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  • Title: The Laboratorium: May 2013 Archives
    Descriptive info: May 2013.. Computer Crime Law Goes to the Casino.. May 2, 2013.. Cross-posted from.. Concurring Opinions.. ).. Wired.. s Kevin Poulsen has a great story whose title tells it all:.. Use a Software Bug to Win Video Poker? That s a Federal Hacking Case.. Two alleged video-poker cheats, John Kane and Andre Nestor, are being prosecuted under the Computer Fraud and Abuse Act,.. 18 U.. C.. 1030.. Theirs is a hard case, and it is hard in a way that illustrates why all CFAA cases are hard.. (Continued..

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  • Title: The Laboratorium: June 2013 Archives
    Descriptive info: June 2013.. Transitions.. June 30, 2013.. 4 Comments.. Tomorrow, I start a new job: I am.. joining the faculty.. University of Maryland Francis King Carey School of Law.. , where I will be the Director of the Program in Intellectual Property.. I was a visiting professor there this past fall, and found the faculty and students to be both warm and wise.. By mutual agreement, what started out as a limited engagement has been renewed indefinitely.. There are too many wonderful things about my new colleagues and new institution to list them all, so I will mention just a few.. I m particularly excited that my good friend and sparring partner.. Frank Pasquale.. will also be joining the faculty, and that my good friend.. Danielle Citron.. talked us both into it.. I will be joining one of the country s great research university systems, and collaborating with colleagues from the computer science department and the iSchool in College Park.. And, hardly least, I will have the second-closest office in the Law  ...   I am grateful for all they have done for me, and wish them all well.. If you have been using my New York Law School email address or phone number to reach me, you should update your.. contact information.. for me to my Maryland details.. I would like to emphasize that email remains the best way to reach me.. I am not in the habit of checking my voicemail when I am not physically in my office.. I should have some additional announcements to post here soon, including some news about the future of the Public Index and a few further surprises.. Awaz from Kezboard.. June 4, 2013.. I will be traveling with my family for most of June.. You should assume that your email will not reach me until I return.. When I do, it may take me weeks to clean out the backlog and get to your email.. If there is something you want me to do, just remember what the.. Rolling Stones say.. , and all will be well..

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  • Title: The Laboratorium: July 2013 Archives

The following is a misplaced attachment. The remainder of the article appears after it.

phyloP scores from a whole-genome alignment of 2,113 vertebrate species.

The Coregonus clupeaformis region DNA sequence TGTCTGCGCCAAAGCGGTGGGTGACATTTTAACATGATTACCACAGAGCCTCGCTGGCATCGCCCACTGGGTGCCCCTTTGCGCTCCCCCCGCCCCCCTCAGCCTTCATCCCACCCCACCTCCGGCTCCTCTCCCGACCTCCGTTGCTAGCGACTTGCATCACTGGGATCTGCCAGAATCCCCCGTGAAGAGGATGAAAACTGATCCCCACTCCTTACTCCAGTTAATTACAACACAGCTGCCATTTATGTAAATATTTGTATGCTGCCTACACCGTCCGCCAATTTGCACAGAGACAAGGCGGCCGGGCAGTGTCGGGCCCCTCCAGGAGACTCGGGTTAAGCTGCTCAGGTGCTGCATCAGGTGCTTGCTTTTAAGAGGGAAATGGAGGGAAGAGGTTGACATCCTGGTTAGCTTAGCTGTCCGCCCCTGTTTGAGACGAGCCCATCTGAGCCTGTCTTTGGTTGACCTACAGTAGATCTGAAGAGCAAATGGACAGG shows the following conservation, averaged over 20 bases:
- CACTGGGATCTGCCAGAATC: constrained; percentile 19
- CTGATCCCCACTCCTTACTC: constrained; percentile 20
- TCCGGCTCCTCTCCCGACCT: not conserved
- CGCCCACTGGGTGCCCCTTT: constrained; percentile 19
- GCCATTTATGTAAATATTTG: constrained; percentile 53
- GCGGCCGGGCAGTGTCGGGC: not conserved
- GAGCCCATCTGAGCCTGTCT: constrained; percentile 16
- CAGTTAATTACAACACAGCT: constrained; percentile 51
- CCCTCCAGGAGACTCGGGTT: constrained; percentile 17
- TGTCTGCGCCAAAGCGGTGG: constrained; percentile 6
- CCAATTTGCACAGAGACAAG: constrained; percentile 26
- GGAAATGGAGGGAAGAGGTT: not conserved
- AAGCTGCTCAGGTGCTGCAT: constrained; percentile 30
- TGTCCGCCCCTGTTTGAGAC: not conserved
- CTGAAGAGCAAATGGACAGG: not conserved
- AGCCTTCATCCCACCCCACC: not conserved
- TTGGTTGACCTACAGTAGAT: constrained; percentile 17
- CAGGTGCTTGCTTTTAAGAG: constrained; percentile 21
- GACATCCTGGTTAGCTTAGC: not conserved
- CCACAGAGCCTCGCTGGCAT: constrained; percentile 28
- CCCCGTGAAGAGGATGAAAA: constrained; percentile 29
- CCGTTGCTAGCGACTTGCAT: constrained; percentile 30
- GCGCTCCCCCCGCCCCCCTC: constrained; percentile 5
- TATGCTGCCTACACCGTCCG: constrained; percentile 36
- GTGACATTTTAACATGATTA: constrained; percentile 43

Descriptive info: July 2013.. Too Good To Be True.. July 11, 2013.. The core of the antitrust case in.. Apple.. was simple.. Apple convinced five major publishers to shift to the agency model, under which the publisher rather than the retailer controls the price of ebooks.. Since Apple insisted on a 30% agency commission instead of Amazon s razor-thin markups, publishers received a smaller cut of the price for each ebook sold.. The publishers used the agency model to raise the retail prices paid by consumers.. Unsurprisingly, readers bought fewer ebooks as a result.. In other words, Apple talked publishers into selling fewer ebooks and making less money on each one, while paying Apple for the privilege.. It sounds too good to be true.. Publishers went along with this money-losing scheme so they could collectively raise ebook prices.. They didn t want readers to become accustomed to $9.. 99 ebooks, and they didn t want Amazon undercutting other retailers.. Publishers couldn t do it alone; they had to act all at once.. Enter Apple, which offered publishers the agency model they wanted, as part of a course of negotiations which ensured that each publisher knew the others were on board.. In other words, Apple knew that the reason its deal was attractive to publishers was that it provided the framework for an illegal cartel to fix prices.. It sounds too good to be true because it was.. PW: The Google Case Grinds On.. July 2, 2013.. My latest Publishers Weekly column is online.. This one, unsurprisingly, concerns the decertification of the Google Books class action.. If you read my.. blog post.. yesterday or my tweets, there will be few surprises.. Here s the opening:.. The Google Books litigation, now in its eighth year, is not so much out of gas as low on motor oil.. It grinds on, with more smoke and noise than forward progress.. Last May, Judge Denny Chin certified the case as a class action, setting it on a track to resolve, at long last, Google’s liability in one fell swoop.. But today, the Second Circuit appeals court vacated Chin s order, decertifying the class and sending the case back to him to consider Google s fair use defense.. And here s a brief passage from later on.. The difference is one of those procedural distinctions that lawyers love to hate, and everyone else simply hates: the proper sequencing of issues.. Judge Chin put class certification first, and would have gone on to consider fair use at a later date.. But the Second Circuit held that fair use is a horse, not a cart, so it must come first.. In theory, Judge Chin is free to recertify the class once he deals with fair use.. Second Circuit Decertifies the Google Books Class.. July 1, 2013.. 13 Comments.. Remember when Judge Chin.. certified a class action.. in the Google Books lawsuit? Seven years and a failed settlement into the case, it looked like it might finally be  ...   to go ahead and consider the merits.. so far as necessary.. to resolve the class certification question, but no further.. That s not what the Second Circuit did, however.. Instead, it remanded the case for consideration of the fair use issues.. And the court was explicit that this meant resolving the fair use questions first,.. ruling on class certification: [W]e are persuaded that holding the issue of class certification in abeyance until Google’s fair use defense has been resolved will not prejudice the interests of either party.. This is unusual.. In particular, it seemingly takes away Judge Chin s ability to use subclasses to focus the fair use questions, or even to consider the fair use of books other than those which are owned by the individual named plaintiffs.. Without a class, all the other books some perhaps with different or stronger fair use cases are off the table, and not properly before the court.. My best guess, based on the opinion and what I have heard about the oral argument, is that the judges on this appeal were convinced that Google has a winning fair use defense across the board.. It s not a fact-dependent defense, one that would work for some of the books owned by class member but not for others.. Rather, it s a general defense, one that would render class certification itself irrelevant, even moot the litigation.. The court s quotation of.. Wal-Mart v.. Dukes.. language that a defendant is entitled to litigate its statutory defenses to individual claims also suggests that it believes the fair use ruling will go in Google s favor rather than the plaintiffs.. These fair use issues were, however, outside the scope of the appeal, which concerned only class certification.. Indeed, appellate record wouldn t have contained the factual material necessary to make a justifiable fair use ruling.. So, I believe, the court decided to gently signal what it thought about the fair use question and invite Judge Chin to cut to the chase.. It s not the most juridically correct resolution of the appeal, but it seems justifiable on pragmatic grounds.. Class actions are cumbersome, slow, and expensive: why spin up all that machinery if the case is going to be dismissed on fair use grounds in the end?.. Today s news is good for Google and bad for the authors associations bringing the suit.. Not only does it slow down the one lawsuit in which they ve made any significant headway and undo the one major ruling in their favor in the past few years, it also signals that three Second Circuit judges are inclined to see the fair use questions from Google s point of view.. If the case ever does manage to reach the fair use merits, Google is now that likelier to get the same kind of sweeping fair-use blessing that its library partners got in the.. HathiTrust.. decision.. The Google Books program lumbers on, one step closer to being unambiguously legal..